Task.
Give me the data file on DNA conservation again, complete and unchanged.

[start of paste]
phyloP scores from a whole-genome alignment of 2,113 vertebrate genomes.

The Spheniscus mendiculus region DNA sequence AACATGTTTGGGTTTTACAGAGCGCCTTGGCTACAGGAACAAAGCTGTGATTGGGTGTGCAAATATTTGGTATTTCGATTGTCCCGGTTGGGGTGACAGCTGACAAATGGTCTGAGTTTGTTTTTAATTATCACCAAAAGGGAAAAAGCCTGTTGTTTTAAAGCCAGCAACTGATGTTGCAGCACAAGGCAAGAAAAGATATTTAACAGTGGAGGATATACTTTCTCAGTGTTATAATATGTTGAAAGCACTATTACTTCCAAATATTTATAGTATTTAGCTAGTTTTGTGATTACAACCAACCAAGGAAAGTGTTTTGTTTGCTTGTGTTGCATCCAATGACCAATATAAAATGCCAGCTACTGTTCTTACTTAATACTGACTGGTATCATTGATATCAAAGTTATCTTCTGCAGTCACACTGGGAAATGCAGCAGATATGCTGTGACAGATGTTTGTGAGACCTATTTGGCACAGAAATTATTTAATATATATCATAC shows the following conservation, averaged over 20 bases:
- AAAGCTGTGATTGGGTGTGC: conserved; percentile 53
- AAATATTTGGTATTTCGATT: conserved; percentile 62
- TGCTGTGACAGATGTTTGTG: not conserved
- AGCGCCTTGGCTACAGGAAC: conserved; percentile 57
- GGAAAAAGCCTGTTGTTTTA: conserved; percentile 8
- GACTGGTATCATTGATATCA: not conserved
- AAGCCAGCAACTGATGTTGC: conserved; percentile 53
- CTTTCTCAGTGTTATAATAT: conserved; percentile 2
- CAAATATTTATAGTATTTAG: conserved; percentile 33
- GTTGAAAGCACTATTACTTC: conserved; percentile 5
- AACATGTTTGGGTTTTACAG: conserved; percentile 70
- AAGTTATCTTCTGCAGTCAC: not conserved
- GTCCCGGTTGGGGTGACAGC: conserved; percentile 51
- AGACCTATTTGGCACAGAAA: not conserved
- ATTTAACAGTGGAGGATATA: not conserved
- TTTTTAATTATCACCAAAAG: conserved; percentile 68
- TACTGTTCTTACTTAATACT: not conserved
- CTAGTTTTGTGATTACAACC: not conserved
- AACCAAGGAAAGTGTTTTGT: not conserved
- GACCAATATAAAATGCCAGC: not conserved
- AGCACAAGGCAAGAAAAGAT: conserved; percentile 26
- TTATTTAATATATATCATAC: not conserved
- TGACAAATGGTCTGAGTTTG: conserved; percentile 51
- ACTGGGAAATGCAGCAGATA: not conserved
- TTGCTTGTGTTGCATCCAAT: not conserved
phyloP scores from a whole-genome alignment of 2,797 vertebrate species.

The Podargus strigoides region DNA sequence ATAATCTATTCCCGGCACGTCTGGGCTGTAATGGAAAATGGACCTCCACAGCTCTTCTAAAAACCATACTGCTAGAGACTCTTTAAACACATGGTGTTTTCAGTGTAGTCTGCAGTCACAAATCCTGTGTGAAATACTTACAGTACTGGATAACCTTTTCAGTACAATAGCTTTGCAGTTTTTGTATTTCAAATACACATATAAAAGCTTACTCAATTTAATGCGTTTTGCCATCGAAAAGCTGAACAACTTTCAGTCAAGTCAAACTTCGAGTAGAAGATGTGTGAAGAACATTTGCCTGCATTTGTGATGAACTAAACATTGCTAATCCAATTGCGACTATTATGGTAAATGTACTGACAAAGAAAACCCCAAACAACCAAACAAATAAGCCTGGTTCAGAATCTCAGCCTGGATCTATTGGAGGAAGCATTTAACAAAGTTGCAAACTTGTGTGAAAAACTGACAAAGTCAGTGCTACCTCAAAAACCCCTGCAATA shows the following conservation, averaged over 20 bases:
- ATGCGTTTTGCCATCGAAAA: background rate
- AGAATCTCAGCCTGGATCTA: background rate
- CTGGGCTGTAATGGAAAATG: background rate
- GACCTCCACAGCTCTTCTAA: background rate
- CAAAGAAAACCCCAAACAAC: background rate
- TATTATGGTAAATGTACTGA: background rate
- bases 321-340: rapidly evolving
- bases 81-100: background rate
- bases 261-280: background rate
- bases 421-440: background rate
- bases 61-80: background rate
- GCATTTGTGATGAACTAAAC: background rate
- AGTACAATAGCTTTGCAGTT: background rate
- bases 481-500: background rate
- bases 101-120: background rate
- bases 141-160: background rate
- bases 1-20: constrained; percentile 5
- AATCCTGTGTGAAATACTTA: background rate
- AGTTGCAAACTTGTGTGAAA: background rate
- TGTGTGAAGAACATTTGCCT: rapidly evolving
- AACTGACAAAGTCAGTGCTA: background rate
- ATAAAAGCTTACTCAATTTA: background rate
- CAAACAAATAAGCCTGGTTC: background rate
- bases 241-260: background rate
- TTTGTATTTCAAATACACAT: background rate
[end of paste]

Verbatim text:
phyloP scores from a whole-genome alignment of 2,113 vertebrate genomes.

The Spheniscus mendiculus region DNA sequence AACATGTTTGGGTTTTACAGAGCGCCTTGGCTACAGGAACAAAGCTGTGATTGGGTGTGCAAATATTTGGTATTTCGATTGTCCCGGTTGGGGTGACAGCTGACAAATGGTCTGAGTTTGTTTTTAATTATCACCAAAAGGGAAAAAGCCTGTTGTTTTAAAGCCAGCAACTGATGTTGCAGCACAAGGCAAGAAAAGATATTTAACAGTGGAGGATATACTTTCTCAGTGTTATAATATGTTGAAAGCACTATTACTTCCAAATATTTATAGTATTTAGCTAGTTTTGTGATTACAACCAACCAAGGAAAGTGTTTTGTTTGCTTGTGTTGCATCCAATGACCAATATAAAATGCCAGCTACTGTTCTTACTTAATACTGACTGGTATCATTGATATCAAAGTTATCTTCTGCAGTCACACTGGGAAATGCAGCAGATATGCTGTGACAGATGTTTGTGAGACCTATTTGGCACAGAAATTATTTAATATATATCATAC shows the following conservation, averaged over 20 bases:
- AAAGCTGTGATTGGGTGTGC: conserved; percentile 53
- AAATATTTGGTATTTCGATT: conserved; percentile 62
- TGCTGTGACAGATGTTTGTG: not conserved
- AGCGCCTTGGCTACAGGAAC: conserved; percentile 57
- GGAAAAAGCCTGTTGTTTTA: conserved; percentile 8
- GACTGGTATCATTGATATCA: not conserved
- AAGCCAGCAACTGATGTTGC: conserved; percentile 53
- CTTTCTCAGTGTTATAATAT: conserved; percentile 2
- CAAATATTTATAGTATTTAG: conserved; percentile 33
- GTTGAAAGCACTATTACTTC: conserved; percentile 5
- AACATGTTTGGGTTTTACAG: conserved; percentile 70
- AAGTTATCTTCTGCAGTCAC: not conserved
- GTCCCGGTTGGGGTGACAGC: conserved; percentile 51
- AGACCTATTTGGCACAGAAA: not conserved
- ATTTAACAGTGGAGGATATA: not conserved
- TTTTTAATTATCACCAAAAG: conserved; percentile 68
- TACTGTTCTTACTTAATACT: not conserved
- CTAGTTTTGTGATTACAACC: not conserved
- AACCAAGGAAAGTGTTTTGT: not conserved
- GACCAATATAAAATGCCAGC: not conserved
- AGCACAAGGCAAGAAAAGAT: conserved; percentile 26
- TTATTTAATATATATCATAC: not conserved
- TGACAAATGGTCTGAGTTTG: conserved; percentile 51
- ACTGGGAAATGCAGCAGATA: not conserved
- TTGCTTGTGTTGCATCCAAT: not conserved
phyloP scores from a whole-genome alignment of 2,797 vertebrate species.

The Podargus strigoides region DNA sequence ATAATCTATTCCCGGCACGTCTGGGCTGTAATGGAAAATGGACCTCCACAGCTCTTCTAAAAACCATACTGCTAGAGACTCTTTAAACACATGGTGTTTTCAGTGTAGTCTGCAGTCACAAATCCTGTGTGAAATACTTACAGTACTGGATAACCTTTTCAGTACAATAGCTTTGCAGTTTTTGTATTTCAAATACACATATAAAAGCTTACTCAATTTAATGCGTTTTGCCATCGAAAAGCTGAACAACTTTCAGTCAAGTCAAACTTCGAGTAGAAGATGTGTGAAGAACATTTGCCTGCATTTGTGATGAACTAAACATTGCTAATCCAATTGCGACTATTATGGTAAATGTACTGACAAAGAAAACCCCAAACAACCAAACAAATAAGCCTGGTTCAGAATCTCAGCCTGGATCTATTGGAGGAAGCATTTAACAAAGTTGCAAACTTGTGTGAAAAACTGACAAAGTCAGTGCTACCTCAAAAACCCCTGCAATA shows the following conservation, averaged over 20 bases:
- ATGCGTTTTGCCATCGAAAA: background rate
- AGAATCTCAGCCTGGATCTA: background rate
- CTGGGCTGTAATGGAAAATG: background rate
- GACCTCCACAGCTCTTCTAA: background rate
- CAAAGAAAACCCCAAACAAC: background rate
- TATTATGGTAAATGTACTGA: background rate
- bases 321-340: rapidly evolving
- bases 81-100: background rate
- bases 261-280: background rate
- bases 421-440: background rate
- bases 61-80: background rate
- GCATTTGTGATGAACTAAAC: background rate
- AGTACAATAGCTTTGCAGTT: background rate
- bases 481-500: background rate
- bases 101-120: background rate
- bases 141-160: background rate
- bases 1-20: constrained; percentile 5
- AATCCTGTGTGAAATACTTA: background rate
- AGTTGCAAACTTGTGTGAAA: background rate
- TGTGTGAAGAACATTTGCCT: rapidly evolving
- AACTGACAAAGTCAGTGCTA: background rate
- ATAAAAGCTTACTCAATTTA: background rate
- CAAACAAATAAGCCTGGTTC: background rate
- bases 241-260: background rate
- TTTGTATTTCAAATACACAT: background rate